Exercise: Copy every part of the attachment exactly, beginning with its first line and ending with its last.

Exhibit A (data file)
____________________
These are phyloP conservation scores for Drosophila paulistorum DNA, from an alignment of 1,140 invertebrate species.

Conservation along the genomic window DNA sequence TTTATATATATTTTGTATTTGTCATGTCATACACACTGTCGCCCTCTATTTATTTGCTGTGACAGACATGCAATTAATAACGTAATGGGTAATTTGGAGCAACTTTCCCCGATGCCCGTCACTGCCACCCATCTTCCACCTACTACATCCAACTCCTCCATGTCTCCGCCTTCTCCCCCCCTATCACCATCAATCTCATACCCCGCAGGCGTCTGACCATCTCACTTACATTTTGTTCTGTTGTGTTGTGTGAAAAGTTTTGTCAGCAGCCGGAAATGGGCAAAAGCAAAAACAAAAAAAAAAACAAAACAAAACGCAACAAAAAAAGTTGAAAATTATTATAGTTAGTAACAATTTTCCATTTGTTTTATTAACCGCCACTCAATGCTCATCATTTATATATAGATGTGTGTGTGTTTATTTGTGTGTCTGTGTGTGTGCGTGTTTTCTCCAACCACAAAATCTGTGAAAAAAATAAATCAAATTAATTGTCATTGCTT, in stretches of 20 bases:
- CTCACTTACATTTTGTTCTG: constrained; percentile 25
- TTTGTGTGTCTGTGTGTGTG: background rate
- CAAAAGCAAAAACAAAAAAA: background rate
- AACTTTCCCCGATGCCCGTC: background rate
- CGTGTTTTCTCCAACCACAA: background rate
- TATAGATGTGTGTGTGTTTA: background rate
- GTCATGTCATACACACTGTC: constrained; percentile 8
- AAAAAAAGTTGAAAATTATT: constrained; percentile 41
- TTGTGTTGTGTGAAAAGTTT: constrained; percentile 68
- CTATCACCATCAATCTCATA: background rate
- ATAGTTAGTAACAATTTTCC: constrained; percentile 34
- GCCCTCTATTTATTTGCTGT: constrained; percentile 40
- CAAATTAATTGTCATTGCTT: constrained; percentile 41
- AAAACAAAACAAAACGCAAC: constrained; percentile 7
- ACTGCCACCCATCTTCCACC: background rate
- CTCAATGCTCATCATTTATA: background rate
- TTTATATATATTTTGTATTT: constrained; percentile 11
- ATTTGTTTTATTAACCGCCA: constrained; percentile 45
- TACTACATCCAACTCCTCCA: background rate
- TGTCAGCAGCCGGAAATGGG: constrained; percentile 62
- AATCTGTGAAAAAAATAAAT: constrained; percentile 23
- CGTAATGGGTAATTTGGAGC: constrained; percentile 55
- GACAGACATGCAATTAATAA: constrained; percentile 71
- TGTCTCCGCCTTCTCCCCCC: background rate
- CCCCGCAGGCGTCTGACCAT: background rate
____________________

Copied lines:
These are phyloP conservation scores for Drosophila paulistorum DNA, from an alignment of 1,140 invertebrate species.

Conservation along the genomic window DNA sequence TTTATATATATTTTGTATTTGTCATGTCATACACACTGTCGCCCTCTATTTATTTGCTGTGACAGACATGCAATTAATAACGTAATGGGTAATTTGGAGCAACTTTCCCCGATGCCCGTCACTGCCACCCATCTTCCACCTACTACATCCAACTCCTCCATGTCTCCGCCTTCTCCCCCCCTATCACCATCAATCTCATACCCCGCAGGCGTCTGACCATCTCACTTACATTTTGTTCTGTTGTGTTGTGTGAAAAGTTTTGTCAGCAGCCGGAAATGGGCAAAAGCAAAAACAAAAAAAAAAACAAAACAAAACGCAACAAAAAAAGTTGAAAATTATTATAGTTAGTAACAATTTTCCATTTGTTTTATTAACCGCCACTCAATGCTCATCATTTATATATAGATGTGTGTGTGTTTATTTGTGTGTCTGTGTGTGTGCGTGTTTTCTCCAACCACAAAATCTGTGAAAAAAATAAATCAAATTAATTGTCATTGCTT, in stretches of 20 bases:
- CTCACTTACATTTTGTTCTG: constrained; percentile 25
- TTTGTGTGTCTGTGTGTGTG: background rate
- CAAAAGCAAAAACAAAAAAA: background rate
- AACTTTCCCCGATGCCCGTC: background rate
- CGTGTTTTCTCCAACCACAA: background rate
- TATAGATGTGTGTGTGTTTA: background rate
- GTCATGTCATACACACTGTC: constrained; percentile 8
- AAAAAAAGTTGAAAATTATT: constrained; percentile 41
- TTGTGTTGTGTGAAAAGTTT: constrained; percentile 68
- CTATCACCATCAATCTCATA: background rate
- ATAGTTAGTAACAATTTTCC: constrained; percentile 34
- GCCCTCTATTTATTTGCTGT: constrained; percentile 40
- CAAATTAATTGTCATTGCTT: constrained; percentile 41
- AAAACAAAACAAAACGCAAC: constrained; percentile 7
- ACTGCCACCCATCTTCCACC: background rate
- CTCAATGCTCATCATTTATA: background rate
- TTTATATATATTTTGTATTT: constrained; percentile 11
- ATTTGTTTTATTAACCGCCA: constrained; percentile 45
- TACTACATCCAACTCCTCCA: background rate
- TGTCAGCAGCCGGAAATGGG: constrained; percentile 62
- AATCTGTGAAAAAAATAAAT: constrained; percentile 23
- CGTAATGGGTAATTTGGAGC: constrained; percentile 55
- GACAGACATGCAATTAATAA: constrained; percentile 71
- TGTCTCCGCCTTCTCCCCCC: background rate
- CCCCGCAGGCGTCTGACCAT: background rate